The phrases “inherit the kingdom,” “inherit the earth,” and “inherit the land” occur several times in the New Testament (NT). Many readers assume that these phrases are referring to entrance into heaven. Theologian Joseph Dillow, in his book The Reign of the Servant Kings: A Study of Eternal Security and the Final Destiny of Man
, argues that this is a mistake.
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Speaking of the phrase “inherit the kingdom,” Dillow writes:
We find the phrase in Mt. 25:34; 1 Cor. 6:9-10; 15:50; Gal. 5:21; and Eph. 5:5. In addition, the phrase “inherit the land” is found in Mt. 5:5. In each instance we find that, in order to inherit the kingdom, there must be some work done or certain character traits, such as immorality, must be absent from our lives.
The fact that such conditions are necessary suggests that the term is not to be equated with entering the kingdom which is available to all, freely, on the basis of faith alone but with something in addition to entering. Indeed, the very use of the word “inherit” instead of “enter” in these passages suggests that more than just entrance is meant.
Let’s take each of these passages and see what is being discussed in context with inheriting the kingdom.
Matthew 25:34-36 – The clear conditions for inheriting the kingdom are caring for others by feeding, clothing, and visiting them in prison.
1 Corinthians 6:9-10 – The clear conditions for not inheriting the kingdom of God is having the following character traits: immorality, idolatry, adultery, prostitution, homosexuality, thievery, greed, drunkenness, or being a swindler.
1 Corinthians 15:50 – The kingdom is inherited by those with resurrection bodies.
Galatians 5:19-21 – The conditions for not inheriting the kingdom of God is engaging in the following acts: “sexual immorality, impurity and debauchery; idolatry and witchcraft; hatred, discord, jealousy, fits of rage, selfish ambition, dissensions, factions and envy; drunkenness, orgies, and the like.”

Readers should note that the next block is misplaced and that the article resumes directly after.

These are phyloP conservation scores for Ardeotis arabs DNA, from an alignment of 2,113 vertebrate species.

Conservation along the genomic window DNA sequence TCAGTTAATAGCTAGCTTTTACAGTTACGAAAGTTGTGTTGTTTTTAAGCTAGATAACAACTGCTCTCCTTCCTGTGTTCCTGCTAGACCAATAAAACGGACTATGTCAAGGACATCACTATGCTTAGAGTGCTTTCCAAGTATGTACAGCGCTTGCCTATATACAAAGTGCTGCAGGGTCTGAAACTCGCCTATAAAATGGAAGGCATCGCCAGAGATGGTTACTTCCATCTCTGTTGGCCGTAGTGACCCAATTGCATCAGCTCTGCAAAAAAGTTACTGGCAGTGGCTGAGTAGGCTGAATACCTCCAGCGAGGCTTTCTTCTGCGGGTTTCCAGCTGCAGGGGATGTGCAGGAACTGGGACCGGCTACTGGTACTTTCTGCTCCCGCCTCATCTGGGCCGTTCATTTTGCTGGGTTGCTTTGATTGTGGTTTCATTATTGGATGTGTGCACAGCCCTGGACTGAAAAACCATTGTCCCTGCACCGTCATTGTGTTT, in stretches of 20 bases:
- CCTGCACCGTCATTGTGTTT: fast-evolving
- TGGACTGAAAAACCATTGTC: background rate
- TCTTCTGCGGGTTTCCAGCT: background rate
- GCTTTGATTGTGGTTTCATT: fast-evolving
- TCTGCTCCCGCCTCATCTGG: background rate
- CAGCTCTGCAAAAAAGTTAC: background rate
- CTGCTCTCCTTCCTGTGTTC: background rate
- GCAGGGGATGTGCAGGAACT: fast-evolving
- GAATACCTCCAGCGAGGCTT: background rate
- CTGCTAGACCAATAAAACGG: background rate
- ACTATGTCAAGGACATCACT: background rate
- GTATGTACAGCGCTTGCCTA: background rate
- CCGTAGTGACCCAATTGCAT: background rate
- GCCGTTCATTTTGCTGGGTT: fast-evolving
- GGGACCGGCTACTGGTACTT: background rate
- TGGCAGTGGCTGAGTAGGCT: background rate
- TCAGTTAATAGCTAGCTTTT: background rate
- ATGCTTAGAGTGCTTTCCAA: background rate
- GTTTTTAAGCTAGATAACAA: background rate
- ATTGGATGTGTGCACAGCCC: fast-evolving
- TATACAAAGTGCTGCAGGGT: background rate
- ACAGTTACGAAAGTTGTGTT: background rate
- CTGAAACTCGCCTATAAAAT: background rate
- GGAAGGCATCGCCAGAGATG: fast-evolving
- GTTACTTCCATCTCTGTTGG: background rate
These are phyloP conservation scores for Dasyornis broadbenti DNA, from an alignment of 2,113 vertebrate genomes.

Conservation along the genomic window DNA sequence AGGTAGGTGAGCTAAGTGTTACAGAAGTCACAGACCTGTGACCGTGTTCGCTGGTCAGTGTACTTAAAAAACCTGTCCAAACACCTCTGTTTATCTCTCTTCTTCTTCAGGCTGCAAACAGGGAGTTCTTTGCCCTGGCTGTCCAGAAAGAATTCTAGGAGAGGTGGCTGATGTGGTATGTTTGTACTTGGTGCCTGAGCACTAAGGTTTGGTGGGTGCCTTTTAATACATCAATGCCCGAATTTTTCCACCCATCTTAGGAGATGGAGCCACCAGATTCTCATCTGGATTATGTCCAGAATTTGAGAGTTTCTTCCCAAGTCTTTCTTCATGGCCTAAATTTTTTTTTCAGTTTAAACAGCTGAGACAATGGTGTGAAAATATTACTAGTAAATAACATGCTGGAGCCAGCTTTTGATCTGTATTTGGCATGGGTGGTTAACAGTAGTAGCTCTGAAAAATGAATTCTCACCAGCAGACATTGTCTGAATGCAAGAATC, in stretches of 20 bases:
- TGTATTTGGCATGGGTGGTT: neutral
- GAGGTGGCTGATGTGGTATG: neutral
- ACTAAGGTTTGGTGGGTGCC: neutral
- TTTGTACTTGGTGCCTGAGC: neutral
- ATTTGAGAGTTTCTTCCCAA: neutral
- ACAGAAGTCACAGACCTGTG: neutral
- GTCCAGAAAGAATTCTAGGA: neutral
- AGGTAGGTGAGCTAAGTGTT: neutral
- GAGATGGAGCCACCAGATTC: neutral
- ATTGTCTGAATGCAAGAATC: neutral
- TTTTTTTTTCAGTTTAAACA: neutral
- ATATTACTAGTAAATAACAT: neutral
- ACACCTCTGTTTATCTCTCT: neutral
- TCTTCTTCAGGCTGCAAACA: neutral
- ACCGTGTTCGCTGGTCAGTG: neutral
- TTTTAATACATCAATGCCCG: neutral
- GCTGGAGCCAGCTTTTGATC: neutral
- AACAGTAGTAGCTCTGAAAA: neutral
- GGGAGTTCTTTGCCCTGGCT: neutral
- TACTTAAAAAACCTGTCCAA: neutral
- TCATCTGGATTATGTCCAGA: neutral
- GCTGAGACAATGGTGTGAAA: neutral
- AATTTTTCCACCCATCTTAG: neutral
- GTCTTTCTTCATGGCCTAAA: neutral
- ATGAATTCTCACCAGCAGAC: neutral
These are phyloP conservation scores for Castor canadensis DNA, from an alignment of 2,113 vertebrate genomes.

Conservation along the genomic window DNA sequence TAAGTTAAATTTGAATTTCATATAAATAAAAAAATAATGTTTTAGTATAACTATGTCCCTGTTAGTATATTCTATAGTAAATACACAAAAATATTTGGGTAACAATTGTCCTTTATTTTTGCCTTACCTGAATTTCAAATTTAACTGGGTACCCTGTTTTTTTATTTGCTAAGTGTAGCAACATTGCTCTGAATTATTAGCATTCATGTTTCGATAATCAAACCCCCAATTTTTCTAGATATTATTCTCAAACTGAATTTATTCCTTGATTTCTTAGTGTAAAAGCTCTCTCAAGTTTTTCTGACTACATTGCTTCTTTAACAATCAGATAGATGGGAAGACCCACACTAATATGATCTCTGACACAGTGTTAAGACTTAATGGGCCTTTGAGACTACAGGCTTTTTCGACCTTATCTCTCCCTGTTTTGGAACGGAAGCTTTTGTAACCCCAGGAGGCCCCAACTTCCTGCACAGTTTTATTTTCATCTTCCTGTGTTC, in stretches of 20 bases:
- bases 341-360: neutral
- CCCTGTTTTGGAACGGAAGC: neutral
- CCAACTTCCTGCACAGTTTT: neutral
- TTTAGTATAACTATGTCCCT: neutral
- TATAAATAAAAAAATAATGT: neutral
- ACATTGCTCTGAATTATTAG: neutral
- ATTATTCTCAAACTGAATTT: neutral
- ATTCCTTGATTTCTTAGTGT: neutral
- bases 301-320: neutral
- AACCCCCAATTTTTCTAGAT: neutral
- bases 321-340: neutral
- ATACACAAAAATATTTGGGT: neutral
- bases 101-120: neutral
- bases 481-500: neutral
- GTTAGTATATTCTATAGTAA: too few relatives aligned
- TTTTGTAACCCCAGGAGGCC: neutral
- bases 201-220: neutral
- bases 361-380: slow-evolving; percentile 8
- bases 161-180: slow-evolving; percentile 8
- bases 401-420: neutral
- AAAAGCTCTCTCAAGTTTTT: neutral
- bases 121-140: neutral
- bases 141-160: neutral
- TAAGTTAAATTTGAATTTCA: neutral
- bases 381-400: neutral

Ephesians 5:5 – The conditions for not inheriting the kingdom of God is being an “immoral, impure or greedy person.”
Matthew 5:5 – The meek will inherit the earth.
So, inheriting the kingdom and inheriting the land, at least in these verses, cannot refer to entrance into heaven. If that was the meaning, then we would have a massive conflict with the clear teaching that entrance into heaven is by faith alone. Dillow offers an alternative meaning which makes much better sense of all these verses we just examined.
In conclusion, “to inherit the kingdom” is a virtual synonym for rulership in the kingdom and not entrance into it. George N. H. Peters is correct when he says, “To inherit a Kingdom, if it has any propriety of meaning, undoubtedly denotes the reception of kingly authority or rulership in the Kingdom.” All saints will enter the kingdom through faith alone (Jn. 3:3), but only obedient saints who endure, who overcome, and who perform works of righteousness (e.g., ministering to Christ’s brethren) will inherit it, i.e., rule there.
“Inherit the kingdom” is referring to rewards in heaven, not entrance into heaven.
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